Ann Logan

Cats


It can be tempting to leave your cross stitch project attached to the embroidery hoop, either overnight or when it's not in use - but don't! Those hoops are great tools for working, keeping your fabric tight and firm, making the stitch process easier, but they can damage the fabric if they're left inside for long periods of inactivity.
Our advice is to give your project a proper rest - loosen the tension and place your work-in-progress somewhere safe where it won't get damaged or creased.
Kitten
41 x 52 stitches 9 colors
Black Cat
116 x 160 stitches 4 colors
Cat
116 x 116 stitches 14 colors
Cat
50 x 45 stitches 12 colors
Cat
28 x 29 stitches 5 colors
Friends
81 x 55 stitches 1 colors
Love
79 x 119 stitches 2 colors
Kitten
110 x 83 stitches 1 colors
Love
60 x 92 stitches 1 colors
Cat in the Moon
69 x 69 stitches 4 colors



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If you are a beginner stitcher prefer to use Aida cloth. Its weave forms clearly distinctive squares in the fabric, which eases the placing of stitches.
Another option is using waste canvas. It forms a grid for stitching which can be easily removed later.

AfricaAliensAlphabetsAngelsAnimalsAustraliaBalletBathroomBirdsBookmarksBuddhismBuildingsBulgariaButterfliesCactiCanadaCatsCelticChevron StyleChildrenChinaChristmasComputersCosmeticsCosmosCushion CoversDinosauresDogsDragonsEasterEgyptEmojisEthiopiaFaberge EggsFairiesFarm AnimalsFlagsFlowersForgivenessFranceFreeFruitsGermanyGreat People of the WorldGreeceHalloweenHatsHawaiiHorsesHungaryIndiaIndonesiaInsectsIslamIsraelItalyJamaicaJapanJudaicaKidsKoreaLadiesLatviaLeavesLithuaniaLondonMealMermaidsMilitaryMiscellaneous designsMomDayMonstersMoroccoMushroomsMusicNatureNetherlandsNew YearNew ZelandNorwayOrnamentsPaganismPaintingsPakistanPatterns for Bed SheetPhilippinesPragueReligiousRussiaSages of the WorldSayingsSea HabitantsSilhouettesSimple MotifsSocotra IslandSpainSportSri LankaStationerySwedenTablewareTaiwanThailandToysUkrainaUnited Arab EmiratesUnited States of AmericaValentine's DayVegetablesVehiclesVietnamWeddingWestern ThemeZodiac Signs
Use a sharp pair of small scissors to avoid frayed ends on your floss. There are many embroidery scissors or thread clippers to choose from. The most useful size of embroidery scissor for cross stitch is probably 3/12 inch or 4 inch. It is a convenient size for snipping ends of floss while you stitch. Clip the floss with a small tail or with no tail at all. It’s a matter of choice. Beware of ends showing through the fabric. We have many fancy designer scissors and several more plain scissors to choose from. Some of my favorites are by Gingher and they are truly collectors items. They come in a variety of colorful handles and there are new ones every season. Right now the newest one is called Tessa. Store your scissors in the sheath that they come with or in a scissor block if you collect scissors. A scissor block is similar to a knife block.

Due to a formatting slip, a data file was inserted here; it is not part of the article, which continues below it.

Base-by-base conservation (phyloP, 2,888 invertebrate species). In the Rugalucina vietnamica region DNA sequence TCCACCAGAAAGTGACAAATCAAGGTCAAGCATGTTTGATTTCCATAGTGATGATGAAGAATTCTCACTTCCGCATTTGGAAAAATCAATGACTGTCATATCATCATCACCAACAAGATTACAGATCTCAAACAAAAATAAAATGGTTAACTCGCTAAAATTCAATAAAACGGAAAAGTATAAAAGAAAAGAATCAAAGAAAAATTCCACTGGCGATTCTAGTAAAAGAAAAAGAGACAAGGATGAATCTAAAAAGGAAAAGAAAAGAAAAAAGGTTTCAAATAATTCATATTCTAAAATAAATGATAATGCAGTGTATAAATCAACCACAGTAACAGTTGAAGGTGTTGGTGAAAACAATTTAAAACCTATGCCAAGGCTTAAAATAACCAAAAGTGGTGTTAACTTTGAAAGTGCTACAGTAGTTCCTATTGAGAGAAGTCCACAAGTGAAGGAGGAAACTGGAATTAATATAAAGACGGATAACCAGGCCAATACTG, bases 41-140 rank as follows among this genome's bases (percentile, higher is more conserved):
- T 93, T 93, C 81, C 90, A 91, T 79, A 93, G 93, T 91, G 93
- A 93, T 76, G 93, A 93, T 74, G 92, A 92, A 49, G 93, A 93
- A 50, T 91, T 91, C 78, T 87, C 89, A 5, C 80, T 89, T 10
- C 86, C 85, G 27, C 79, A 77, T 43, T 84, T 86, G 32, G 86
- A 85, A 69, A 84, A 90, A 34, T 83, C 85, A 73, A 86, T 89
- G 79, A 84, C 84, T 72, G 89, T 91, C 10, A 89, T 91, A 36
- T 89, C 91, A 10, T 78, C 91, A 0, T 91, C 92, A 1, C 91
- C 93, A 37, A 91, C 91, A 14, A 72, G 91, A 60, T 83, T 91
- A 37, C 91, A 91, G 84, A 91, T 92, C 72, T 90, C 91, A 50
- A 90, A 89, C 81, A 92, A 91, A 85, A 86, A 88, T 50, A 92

When choosing supplies, purchase the best you can afford. Everything you choose does not have to be the most expensive, high-end model, but there are some supplies you should not skimp on. Floss and fabrics should be good quality, especially as you start to work on larger projects.
Good scissors for cutting fabric and flosses are a must. Cross stitch does not have to be an expensive hobby, but if you are investing your time in creating an heirloom sampler, you will want to be sure that the supplies are of a quality that corresponds to your effort.
Make sure your stitches are not too tight. If you pull down the needle too tight, the stitches will look flat, and the Aida fabric may
be damaged.
Of course it is preferable to embroider in natural light: it puts less strain on your eyes, but it does not always work. So try to embroider closer to the lamp.
Try to plan the whole design in advance. Check that you have all the accessories. This is so annoying when the thread is over, when all the cross-stitch project is almost done.
It is tempting to stitch for hours at a time, especially when you can make the time and when you get in the "stitching zone." It is important to avoid this temptation, especially when you are a new stitcher. Taking breaks helps to prevent repetitive stress injuries and eyestrain.
Stop stitching, get up, stretch, rest your eyes and hands for a moment, and then start again if you like. If you have trouble with "getting in the zone" and forgetting to take breaks, use a timer. Use the TV schedule or musical selections. When the buzzer, show or CD stops, it is time for a break.